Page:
Female Comic Book Writers
Courtesy of DC Comics

Since Clark Kent got his first desk job, comic books have been a male-dominated field. Be it the audience, the creators or the titles themselves, the numbers were downright anemic when it came to female involvement.

But women, though small in number, have always had a place in the comic book industry, from “Kewpie Doll” illustrator Rose O’Neill to “Wonder Woman” editor Alice Marble. And thanks to the surge in popularity of comic book movies, comics have become more accessible, and have seen their fanboy base grow to include more women. This growth is reflected behind the scenes as well, as more women add their voice to titles.

“I can still see things moving forward,” says “Gotham Academy” creator Becky Cloonan. “Being more inclusive allows for more diverse stories to be told, which in turn allows for a larger readership, which feeds back into allowing for more creators. The industry is a lot healthier than it was 10 years ago, and by all accounts it should continue to flourish.”

DC Comics ushered in the golden age of the industry back when baby boomers were still carrying lunch boxes to school. In recent years, women have been entering the ranks of DC in larger numbers while revamped titles turn the heads of new femme fans.

“We are extremely proud to provide a creative platform for female writers and artists,” says Diane Nelson, DC Entertainment topper and president & chief content officer of Warner Bros. Interactive Entertainment. “DC is home to some of the most powerful female superheroes in the world and our characters like Wonder Woman, Supergirl and Batgirl are proving that they can save the day in terrific stories that both our male and female fans are reading.”

Constantine” scribe Lauren Beukes got her start when she nervously displayed her wares at 2009 WonderCon in Montreal. “Fables” creator Bill Willingham took notice of her talent.

“He felt sorry for me because I was so nervous about doing a reading that he came along to support and I saw something change in his face as he watched me read,” Beukes recalls. “Like, hey, this woman can write. He forced me — no, really — to go meet Shelly Bond at Vertigo and then asked me to write a Rapunzel miniseries set in the ‘Fables’ universe a year later.”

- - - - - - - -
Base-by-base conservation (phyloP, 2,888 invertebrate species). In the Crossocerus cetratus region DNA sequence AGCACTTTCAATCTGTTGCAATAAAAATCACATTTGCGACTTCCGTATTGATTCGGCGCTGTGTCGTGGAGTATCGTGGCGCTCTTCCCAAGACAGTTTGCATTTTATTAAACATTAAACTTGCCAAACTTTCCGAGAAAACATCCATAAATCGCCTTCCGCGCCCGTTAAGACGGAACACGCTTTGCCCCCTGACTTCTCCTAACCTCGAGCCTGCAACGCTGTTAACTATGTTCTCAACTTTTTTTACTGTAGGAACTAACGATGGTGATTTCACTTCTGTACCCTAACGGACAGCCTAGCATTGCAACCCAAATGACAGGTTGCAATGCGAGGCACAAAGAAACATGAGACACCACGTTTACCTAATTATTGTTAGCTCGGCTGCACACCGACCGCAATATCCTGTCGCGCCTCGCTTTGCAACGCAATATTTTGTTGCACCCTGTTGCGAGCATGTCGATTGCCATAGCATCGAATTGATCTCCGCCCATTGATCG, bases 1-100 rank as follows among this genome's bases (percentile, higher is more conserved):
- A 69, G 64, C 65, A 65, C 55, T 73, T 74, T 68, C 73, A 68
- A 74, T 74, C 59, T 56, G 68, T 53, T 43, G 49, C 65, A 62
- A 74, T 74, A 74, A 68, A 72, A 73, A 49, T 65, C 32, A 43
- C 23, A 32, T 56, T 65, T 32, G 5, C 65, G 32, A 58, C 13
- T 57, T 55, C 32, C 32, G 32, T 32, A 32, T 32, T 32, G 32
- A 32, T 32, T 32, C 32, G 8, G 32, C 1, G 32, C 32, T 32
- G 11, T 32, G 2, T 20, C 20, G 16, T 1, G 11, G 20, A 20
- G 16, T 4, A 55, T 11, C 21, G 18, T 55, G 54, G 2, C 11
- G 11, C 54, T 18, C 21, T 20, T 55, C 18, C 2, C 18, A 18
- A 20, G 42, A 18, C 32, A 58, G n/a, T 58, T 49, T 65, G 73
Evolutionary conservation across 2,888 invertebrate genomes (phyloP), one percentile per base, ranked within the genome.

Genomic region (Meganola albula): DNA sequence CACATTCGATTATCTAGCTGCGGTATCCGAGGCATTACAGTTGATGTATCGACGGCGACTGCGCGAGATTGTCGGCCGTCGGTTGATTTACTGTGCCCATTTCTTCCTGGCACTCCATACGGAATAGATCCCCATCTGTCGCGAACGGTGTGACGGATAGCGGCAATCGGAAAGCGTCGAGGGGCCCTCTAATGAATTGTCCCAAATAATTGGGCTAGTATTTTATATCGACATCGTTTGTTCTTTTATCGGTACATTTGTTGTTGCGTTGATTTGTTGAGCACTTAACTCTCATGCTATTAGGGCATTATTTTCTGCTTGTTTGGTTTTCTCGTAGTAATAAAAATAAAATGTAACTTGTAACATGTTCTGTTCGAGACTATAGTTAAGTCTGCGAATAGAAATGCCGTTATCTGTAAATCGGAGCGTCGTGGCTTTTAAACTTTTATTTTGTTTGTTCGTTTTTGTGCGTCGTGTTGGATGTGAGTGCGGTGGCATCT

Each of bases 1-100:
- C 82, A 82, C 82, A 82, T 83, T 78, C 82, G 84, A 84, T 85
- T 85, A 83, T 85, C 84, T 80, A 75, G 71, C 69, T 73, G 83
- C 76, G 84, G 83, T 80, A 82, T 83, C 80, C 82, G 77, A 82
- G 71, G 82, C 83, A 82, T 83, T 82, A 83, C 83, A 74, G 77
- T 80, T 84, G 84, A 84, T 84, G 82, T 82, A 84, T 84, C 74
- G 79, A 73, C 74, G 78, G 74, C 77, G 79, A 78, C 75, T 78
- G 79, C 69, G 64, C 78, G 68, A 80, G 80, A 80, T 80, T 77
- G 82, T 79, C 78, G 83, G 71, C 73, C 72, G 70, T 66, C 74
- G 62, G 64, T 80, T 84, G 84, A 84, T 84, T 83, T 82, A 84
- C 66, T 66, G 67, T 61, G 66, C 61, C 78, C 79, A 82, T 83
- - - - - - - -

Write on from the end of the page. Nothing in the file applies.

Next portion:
“Harley Quinn” author Amanda Conner got her foot in the door the old-fashion way: chutzpah.

“I broke into the industry using a little bit of craftiness, and a lot of perseverance,” Conner says. “I would call DC and Marvel editors and explain to them that I was from out of town and was leaving that afternoon (which, technically, was the truth) and if I could please come up to the offices to show them my portfolio.”

But despite the growth of femme scribes in the industry, gender can still be an issue behind the issues. While there have been great strides in the field, there are still biases that exist within readers regarding female-driven titles.

“My landlord a few years ago told me he was proud of my success, but he’d never read my books because he doesn’t read books by women or about women,” Beukes says. “It’s the first time I’ve had it said to my face, but I imagine it happens a lot in comic shops and bookstores where guys just don’t pick up books with a woman’s name on the cover.”

However, the occasional bias against women in the comic-book industry may mirror society in general.

“Gender is an issue in every aspect of life,” says “Constantine: The Hellblazer” scribe Ming Doyle. “I certainly know that women creators can have a much different experience exhibiting at conventions than men. However, I wouldn’t say that these are issues in the industry specifically so much as problems that permeate our entire culture.”

“The Spiderwick Chronicles” mastermind and “Doll Bones” scribe Holly Black identifies how gender bias is translated into a person’s work.

“The discrimination I’ve seen manifests mostly in being overlooked,” Black says. “Whether that means getter fewer reviews, or having your work considered to be less universal or less serious, or not being asked to do panels that aren’t specifically about women — it’s largely subtle stuff that, unfortunately, adds up.”

However, not everyone has been subjected to this bias. As the industry grows, so do the perceptions of those within it.

“When I did come into any difficulties, I didn’t think of it as about being female,” Conner says. “I chalked it up being some of the struggles of breaking into the industry. If I do run into issues, I don’t dwell on them, because that takes time and energy away from making comics.”

As a result of growth and change in the industry, comics are now focusing on young female readers as a serious market.

“DC has joined forces with WB Consumer Products, Mattel and other brand partners to launch ‘DC SuperHero Girls,’” Nelson says. “It’s a ground-breaking new franchise that is part of our long-term strategy to harness the power and prominence of our female SuperHero characters.

“I think that comic books are one of the best mediums in the world. The goal for this business is figuring out how we get more books in front of more people — men and women, boys and girls — and how we inspire more young people to love these characters as much as the core fans. I’m confident that as long as we tell powerful stories with great characters, our industry will thrive.”

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